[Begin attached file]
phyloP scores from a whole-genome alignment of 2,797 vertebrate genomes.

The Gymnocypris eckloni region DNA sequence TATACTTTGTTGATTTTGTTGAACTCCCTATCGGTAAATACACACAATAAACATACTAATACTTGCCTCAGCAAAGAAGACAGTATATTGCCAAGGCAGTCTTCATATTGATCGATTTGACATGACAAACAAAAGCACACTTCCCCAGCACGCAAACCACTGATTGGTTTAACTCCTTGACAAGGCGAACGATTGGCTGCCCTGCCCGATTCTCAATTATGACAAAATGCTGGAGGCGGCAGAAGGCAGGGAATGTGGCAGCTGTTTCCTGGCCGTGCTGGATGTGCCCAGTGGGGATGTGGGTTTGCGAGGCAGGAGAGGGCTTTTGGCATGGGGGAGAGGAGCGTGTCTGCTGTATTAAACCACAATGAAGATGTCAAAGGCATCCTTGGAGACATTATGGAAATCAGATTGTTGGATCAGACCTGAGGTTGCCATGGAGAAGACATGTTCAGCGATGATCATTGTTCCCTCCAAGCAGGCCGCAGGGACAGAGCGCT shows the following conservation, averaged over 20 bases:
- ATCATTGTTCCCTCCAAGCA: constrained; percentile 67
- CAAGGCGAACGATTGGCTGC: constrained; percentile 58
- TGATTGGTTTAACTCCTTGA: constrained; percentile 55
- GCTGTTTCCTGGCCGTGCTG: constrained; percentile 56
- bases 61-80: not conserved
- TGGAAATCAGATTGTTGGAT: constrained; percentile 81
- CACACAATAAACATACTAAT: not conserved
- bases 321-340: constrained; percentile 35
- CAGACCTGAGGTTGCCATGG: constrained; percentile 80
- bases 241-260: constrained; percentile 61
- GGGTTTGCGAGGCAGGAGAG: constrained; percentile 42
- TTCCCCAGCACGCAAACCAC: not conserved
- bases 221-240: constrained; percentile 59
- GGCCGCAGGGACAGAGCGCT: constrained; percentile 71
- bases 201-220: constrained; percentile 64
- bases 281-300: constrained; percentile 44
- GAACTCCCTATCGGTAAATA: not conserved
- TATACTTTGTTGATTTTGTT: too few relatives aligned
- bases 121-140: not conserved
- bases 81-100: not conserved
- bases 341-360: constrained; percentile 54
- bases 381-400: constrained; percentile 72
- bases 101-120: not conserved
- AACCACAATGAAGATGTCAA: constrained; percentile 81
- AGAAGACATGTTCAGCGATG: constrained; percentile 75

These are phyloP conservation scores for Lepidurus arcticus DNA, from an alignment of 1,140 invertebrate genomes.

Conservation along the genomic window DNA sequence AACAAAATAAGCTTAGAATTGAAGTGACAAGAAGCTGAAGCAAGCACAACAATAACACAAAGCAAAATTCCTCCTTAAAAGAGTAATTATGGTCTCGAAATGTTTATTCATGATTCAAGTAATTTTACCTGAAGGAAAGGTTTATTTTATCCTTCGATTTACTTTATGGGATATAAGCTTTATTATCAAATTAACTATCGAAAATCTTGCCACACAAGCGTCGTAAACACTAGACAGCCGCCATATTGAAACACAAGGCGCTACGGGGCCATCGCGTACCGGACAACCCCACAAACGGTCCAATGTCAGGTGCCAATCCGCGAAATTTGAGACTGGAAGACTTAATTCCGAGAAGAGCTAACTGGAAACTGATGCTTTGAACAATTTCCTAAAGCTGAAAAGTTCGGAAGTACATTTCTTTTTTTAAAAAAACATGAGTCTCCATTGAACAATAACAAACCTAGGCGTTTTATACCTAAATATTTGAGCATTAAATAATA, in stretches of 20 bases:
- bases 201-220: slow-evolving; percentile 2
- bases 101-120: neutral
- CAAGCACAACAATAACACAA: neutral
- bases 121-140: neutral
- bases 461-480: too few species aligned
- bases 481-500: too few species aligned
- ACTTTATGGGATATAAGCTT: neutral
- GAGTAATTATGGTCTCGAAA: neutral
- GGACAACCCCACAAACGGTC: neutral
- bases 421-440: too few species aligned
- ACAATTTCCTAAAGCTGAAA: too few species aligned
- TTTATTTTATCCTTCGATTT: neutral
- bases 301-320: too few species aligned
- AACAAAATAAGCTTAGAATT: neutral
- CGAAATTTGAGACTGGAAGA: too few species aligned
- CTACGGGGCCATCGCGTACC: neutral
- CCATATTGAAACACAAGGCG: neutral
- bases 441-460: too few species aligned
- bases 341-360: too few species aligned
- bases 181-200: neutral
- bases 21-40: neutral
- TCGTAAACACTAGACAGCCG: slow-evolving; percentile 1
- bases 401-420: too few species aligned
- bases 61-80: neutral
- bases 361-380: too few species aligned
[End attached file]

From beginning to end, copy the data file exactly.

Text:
phyloP scores from a whole-genome alignment of 2,797 vertebrate genomes.

The Gymnocypris eckloni region DNA sequence TATACTTTGTTGATTTTGTTGAACTCCCTATCGGTAAATACACACAATAAACATACTAATACTTGCCTCAGCAAAGAAGACAGTATATTGCCAAGGCAGTCTTCATATTGATCGATTTGACATGACAAACAAAAGCACACTTCCCCAGCACGCAAACCACTGATTGGTTTAACTCCTTGACAAGGCGAACGATTGGCTGCCCTGCCCGATTCTCAATTATGACAAAATGCTGGAGGCGGCAGAAGGCAGGGAATGTGGCAGCTGTTTCCTGGCCGTGCTGGATGTGCCCAGTGGGGATGTGGGTTTGCGAGGCAGGAGAGGGCTTTTGGCATGGGGGAGAGGAGCGTGTCTGCTGTATTAAACCACAATGAAGATGTCAAAGGCATCCTTGGAGACATTATGGAAATCAGATTGTTGGATCAGACCTGAGGTTGCCATGGAGAAGACATGTTCAGCGATGATCATTGTTCCCTCCAAGCAGGCCGCAGGGACAGAGCGCT shows the following conservation, averaged over 20 bases:
- ATCATTGTTCCCTCCAAGCA: constrained; percentile 67
- CAAGGCGAACGATTGGCTGC: constrained; percentile 58
- TGATTGGTTTAACTCCTTGA: constrained; percentile 55
- GCTGTTTCCTGGCCGTGCTG: constrained; percentile 56
- bases 61-80: not conserved
- TGGAAATCAGATTGTTGGAT: constrained; percentile 81
- CACACAATAAACATACTAAT: not conserved
- bases 321-340: constrained; percentile 35
- CAGACCTGAGGTTGCCATGG: constrained; percentile 80
- bases 241-260: constrained; percentile 61
- GGGTTTGCGAGGCAGGAGAG: constrained; percentile 42
- TTCCCCAGCACGCAAACCAC: not conserved
- bases 221-240: constrained; percentile 59
- GGCCGCAGGGACAGAGCGCT: constrained; percentile 71
- bases 201-220: constrained; percentile 64
- bases 281-300: constrained; percentile 44
- GAACTCCCTATCGGTAAATA: not conserved
- TATACTTTGTTGATTTTGTT: too few relatives aligned
- bases 121-140: not conserved
- bases 81-100: not conserved
- bases 341-360: constrained; percentile 54
- bases 381-400: constrained; percentile 72
- bases 101-120: not conserved
- AACCACAATGAAGATGTCAA: constrained; percentile 81
- AGAAGACATGTTCAGCGATG: constrained; percentile 75

These are phyloP conservation scores for Lepidurus arcticus DNA, from an alignment of 1,140 invertebrate genomes.

Conservation along the genomic window DNA sequence AACAAAATAAGCTTAGAATTGAAGTGACAAGAAGCTGAAGCAAGCACAACAATAACACAAAGCAAAATTCCTCCTTAAAAGAGTAATTATGGTCTCGAAATGTTTATTCATGATTCAAGTAATTTTACCTGAAGGAAAGGTTTATTTTATCCTTCGATTTACTTTATGGGATATAAGCTTTATTATCAAATTAACTATCGAAAATCTTGCCACACAAGCGTCGTAAACACTAGACAGCCGCCATATTGAAACACAAGGCGCTACGGGGCCATCGCGTACCGGACAACCCCACAAACGGTCCAATGTCAGGTGCCAATCCGCGAAATTTGAGACTGGAAGACTTAATTCCGAGAAGAGCTAACTGGAAACTGATGCTTTGAACAATTTCCTAAAGCTGAAAAGTTCGGAAGTACATTTCTTTTTTTAAAAAAACATGAGTCTCCATTGAACAATAACAAACCTAGGCGTTTTATACCTAAATATTTGAGCATTAAATAATA, in stretches of 20 bases:
- bases 201-220: slow-evolving; percentile 2
- bases 101-120: neutral
- CAAGCACAACAATAACACAA: neutral
- bases 121-140: neutral
- bases 461-480: too few species aligned
- bases 481-500: too few species aligned
- ACTTTATGGGATATAAGCTT: neutral
- GAGTAATTATGGTCTCGAAA: neutral
- GGACAACCCCACAAACGGTC: neutral
- bases 421-440: too few species aligned
- ACAATTTCCTAAAGCTGAAA: too few species aligned
- TTTATTTTATCCTTCGATTT: neutral
- bases 301-320: too few species aligned
- AACAAAATAAGCTTAGAATT: neutral
- CGAAATTTGAGACTGGAAGA: too few species aligned
- CTACGGGGCCATCGCGTACC: neutral
- CCATATTGAAACACAAGGCG: neutral
- bases 441-460: too few species aligned
- bases 341-360: too few species aligned
- bases 181-200: neutral
- bases 21-40: neutral
- TCGTAAACACTAGACAGCCG: slow-evolving; percentile 1
- bases 401-420: too few species aligned
- bases 61-80: neutral
- bases 361-380: too few species aligned